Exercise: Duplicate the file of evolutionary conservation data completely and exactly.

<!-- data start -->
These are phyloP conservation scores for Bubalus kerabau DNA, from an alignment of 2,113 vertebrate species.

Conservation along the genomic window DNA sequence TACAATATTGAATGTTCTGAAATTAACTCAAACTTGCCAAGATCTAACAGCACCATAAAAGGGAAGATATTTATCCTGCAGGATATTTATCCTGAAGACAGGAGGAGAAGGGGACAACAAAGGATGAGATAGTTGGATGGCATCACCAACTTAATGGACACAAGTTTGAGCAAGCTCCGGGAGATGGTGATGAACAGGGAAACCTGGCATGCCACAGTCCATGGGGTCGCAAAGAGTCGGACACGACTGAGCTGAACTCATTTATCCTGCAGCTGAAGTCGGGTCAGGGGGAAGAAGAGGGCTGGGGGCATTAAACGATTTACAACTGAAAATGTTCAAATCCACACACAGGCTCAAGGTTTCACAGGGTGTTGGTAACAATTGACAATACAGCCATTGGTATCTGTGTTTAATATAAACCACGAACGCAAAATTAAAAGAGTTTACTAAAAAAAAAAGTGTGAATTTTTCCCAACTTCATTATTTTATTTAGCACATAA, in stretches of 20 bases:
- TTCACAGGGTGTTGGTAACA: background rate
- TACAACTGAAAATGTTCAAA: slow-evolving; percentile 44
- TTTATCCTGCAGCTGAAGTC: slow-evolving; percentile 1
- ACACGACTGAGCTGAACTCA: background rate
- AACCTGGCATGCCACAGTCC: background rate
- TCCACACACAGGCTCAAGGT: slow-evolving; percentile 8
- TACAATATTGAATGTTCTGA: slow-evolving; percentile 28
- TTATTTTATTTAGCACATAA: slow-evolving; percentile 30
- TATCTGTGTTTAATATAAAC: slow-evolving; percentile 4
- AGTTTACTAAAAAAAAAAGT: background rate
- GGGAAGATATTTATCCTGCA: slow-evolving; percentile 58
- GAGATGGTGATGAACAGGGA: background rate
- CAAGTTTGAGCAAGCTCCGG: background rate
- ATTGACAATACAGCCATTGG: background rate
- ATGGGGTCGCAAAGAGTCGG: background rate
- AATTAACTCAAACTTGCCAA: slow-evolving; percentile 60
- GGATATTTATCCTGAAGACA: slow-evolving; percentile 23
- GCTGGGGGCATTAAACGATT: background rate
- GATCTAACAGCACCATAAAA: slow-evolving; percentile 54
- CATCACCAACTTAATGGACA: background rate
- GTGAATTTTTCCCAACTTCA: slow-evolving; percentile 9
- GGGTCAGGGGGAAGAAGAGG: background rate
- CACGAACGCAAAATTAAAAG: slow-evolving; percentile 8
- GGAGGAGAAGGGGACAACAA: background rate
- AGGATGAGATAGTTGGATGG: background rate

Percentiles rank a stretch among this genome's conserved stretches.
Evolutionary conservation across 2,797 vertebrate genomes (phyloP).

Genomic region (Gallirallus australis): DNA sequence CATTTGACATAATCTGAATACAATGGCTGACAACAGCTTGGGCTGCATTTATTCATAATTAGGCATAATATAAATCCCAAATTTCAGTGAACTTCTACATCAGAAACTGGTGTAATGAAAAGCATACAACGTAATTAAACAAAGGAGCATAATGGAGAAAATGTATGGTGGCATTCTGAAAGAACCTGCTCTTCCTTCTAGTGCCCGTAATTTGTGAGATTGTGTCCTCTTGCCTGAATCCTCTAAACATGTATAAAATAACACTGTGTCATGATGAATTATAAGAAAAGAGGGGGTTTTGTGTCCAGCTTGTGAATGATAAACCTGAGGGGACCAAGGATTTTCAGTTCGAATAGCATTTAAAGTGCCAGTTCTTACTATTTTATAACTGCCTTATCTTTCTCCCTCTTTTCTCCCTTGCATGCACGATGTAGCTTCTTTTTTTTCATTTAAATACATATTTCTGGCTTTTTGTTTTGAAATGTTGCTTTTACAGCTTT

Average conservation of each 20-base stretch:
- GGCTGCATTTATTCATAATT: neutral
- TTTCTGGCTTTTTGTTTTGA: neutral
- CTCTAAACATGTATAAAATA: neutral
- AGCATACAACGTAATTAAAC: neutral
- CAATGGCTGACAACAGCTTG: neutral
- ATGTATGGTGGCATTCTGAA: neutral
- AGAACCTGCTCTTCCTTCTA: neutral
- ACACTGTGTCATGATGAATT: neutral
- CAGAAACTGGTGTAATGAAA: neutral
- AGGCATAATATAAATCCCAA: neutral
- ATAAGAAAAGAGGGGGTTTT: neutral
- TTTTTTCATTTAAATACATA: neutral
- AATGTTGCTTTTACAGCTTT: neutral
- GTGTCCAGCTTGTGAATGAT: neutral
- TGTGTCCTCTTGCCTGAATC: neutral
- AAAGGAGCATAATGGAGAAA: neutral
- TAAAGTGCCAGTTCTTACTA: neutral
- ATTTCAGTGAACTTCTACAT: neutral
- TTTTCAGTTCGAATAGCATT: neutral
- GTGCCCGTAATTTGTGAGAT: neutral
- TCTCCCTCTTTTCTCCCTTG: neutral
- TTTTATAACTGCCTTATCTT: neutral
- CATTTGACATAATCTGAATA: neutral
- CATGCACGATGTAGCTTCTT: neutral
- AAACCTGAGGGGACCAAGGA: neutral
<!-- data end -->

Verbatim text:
These are phyloP conservation scores for Bubalus kerabau DNA, from an alignment of 2,113 vertebrate species.

Conservation along the genomic window DNA sequence TACAATATTGAATGTTCTGAAATTAACTCAAACTTGCCAAGATCTAACAGCACCATAAAAGGGAAGATATTTATCCTGCAGGATATTTATCCTGAAGACAGGAGGAGAAGGGGACAACAAAGGATGAGATAGTTGGATGGCATCACCAACTTAATGGACACAAGTTTGAGCAAGCTCCGGGAGATGGTGATGAACAGGGAAACCTGGCATGCCACAGTCCATGGGGTCGCAAAGAGTCGGACACGACTGAGCTGAACTCATTTATCCTGCAGCTGAAGTCGGGTCAGGGGGAAGAAGAGGGCTGGGGGCATTAAACGATTTACAACTGAAAATGTTCAAATCCACACACAGGCTCAAGGTTTCACAGGGTGTTGGTAACAATTGACAATACAGCCATTGGTATCTGTGTTTAATATAAACCACGAACGCAAAATTAAAAGAGTTTACTAAAAAAAAAAGTGTGAATTTTTCCCAACTTCATTATTTTATTTAGCACATAA, in stretches of 20 bases:
- TTCACAGGGTGTTGGTAACA: background rate
- TACAACTGAAAATGTTCAAA: slow-evolving; percentile 44
- TTTATCCTGCAGCTGAAGTC: slow-evolving; percentile 1
- ACACGACTGAGCTGAACTCA: background rate
- AACCTGGCATGCCACAGTCC: background rate
- TCCACACACAGGCTCAAGGT: slow-evolving; percentile 8
- TACAATATTGAATGTTCTGA: slow-evolving; percentile 28
- TTATTTTATTTAGCACATAA: slow-evolving; percentile 30
- TATCTGTGTTTAATATAAAC: slow-evolving; percentile 4
- AGTTTACTAAAAAAAAAAGT: background rate
- GGGAAGATATTTATCCTGCA: slow-evolving; percentile 58
- GAGATGGTGATGAACAGGGA: background rate
- CAAGTTTGAGCAAGCTCCGG: background rate
- ATTGACAATACAGCCATTGG: background rate
- ATGGGGTCGCAAAGAGTCGG: background rate
- AATTAACTCAAACTTGCCAA: slow-evolving; percentile 60
- GGATATTTATCCTGAAGACA: slow-evolving; percentile 23
- GCTGGGGGCATTAAACGATT: background rate
- GATCTAACAGCACCATAAAA: slow-evolving; percentile 54
- CATCACCAACTTAATGGACA: background rate
- GTGAATTTTTCCCAACTTCA: slow-evolving; percentile 9
- GGGTCAGGGGGAAGAAGAGG: background rate
- CACGAACGCAAAATTAAAAG: slow-evolving; percentile 8
- GGAGGAGAAGGGGACAACAA: background rate
- AGGATGAGATAGTTGGATGG: background rate

Percentiles rank a stretch among this genome's conserved stretches.
Evolutionary conservation across 2,797 vertebrate genomes (phyloP).

Genomic region (Gallirallus australis): DNA sequence CATTTGACATAATCTGAATACAATGGCTGACAACAGCTTGGGCTGCATTTATTCATAATTAGGCATAATATAAATCCCAAATTTCAGTGAACTTCTACATCAGAAACTGGTGTAATGAAAAGCATACAACGTAATTAAACAAAGGAGCATAATGGAGAAAATGTATGGTGGCATTCTGAAAGAACCTGCTCTTCCTTCTAGTGCCCGTAATTTGTGAGATTGTGTCCTCTTGCCTGAATCCTCTAAACATGTATAAAATAACACTGTGTCATGATGAATTATAAGAAAAGAGGGGGTTTTGTGTCCAGCTTGTGAATGATAAACCTGAGGGGACCAAGGATTTTCAGTTCGAATAGCATTTAAAGTGCCAGTTCTTACTATTTTATAACTGCCTTATCTTTCTCCCTCTTTTCTCCCTTGCATGCACGATGTAGCTTCTTTTTTTTCATTTAAATACATATTTCTGGCTTTTTGTTTTGAAATGTTGCTTTTACAGCTTT

Average conservation of each 20-base stretch:
- GGCTGCATTTATTCATAATT: neutral
- TTTCTGGCTTTTTGTTTTGA: neutral
- CTCTAAACATGTATAAAATA: neutral
- AGCATACAACGTAATTAAAC: neutral
- CAATGGCTGACAACAGCTTG: neutral
- ATGTATGGTGGCATTCTGAA: neutral
- AGAACCTGCTCTTCCTTCTA: neutral
- ACACTGTGTCATGATGAATT: neutral
- CAGAAACTGGTGTAATGAAA: neutral
- AGGCATAATATAAATCCCAA: neutral
- ATAAGAAAAGAGGGGGTTTT: neutral
- TTTTTTCATTTAAATACATA: neutral
- AATGTTGCTTTTACAGCTTT: neutral
- GTGTCCAGCTTGTGAATGAT: neutral
- TGTGTCCTCTTGCCTGAATC: neutral
- AAAGGAGCATAATGGAGAAA: neutral
- TAAAGTGCCAGTTCTTACTA: neutral
- ATTTCAGTGAACTTCTACAT: neutral
- TTTTCAGTTCGAATAGCATT: neutral
- GTGCCCGTAATTTGTGAGAT: neutral
- TCTCCCTCTTTTCTCCCTTG: neutral
- TTTTATAACTGCCTTATCTT: neutral
- CATTTGACATAATCTGAATA: neutral
- CATGCACGATGTAGCTTCTT: neutral
- AAACCTGAGGGGACCAAGGA: neutral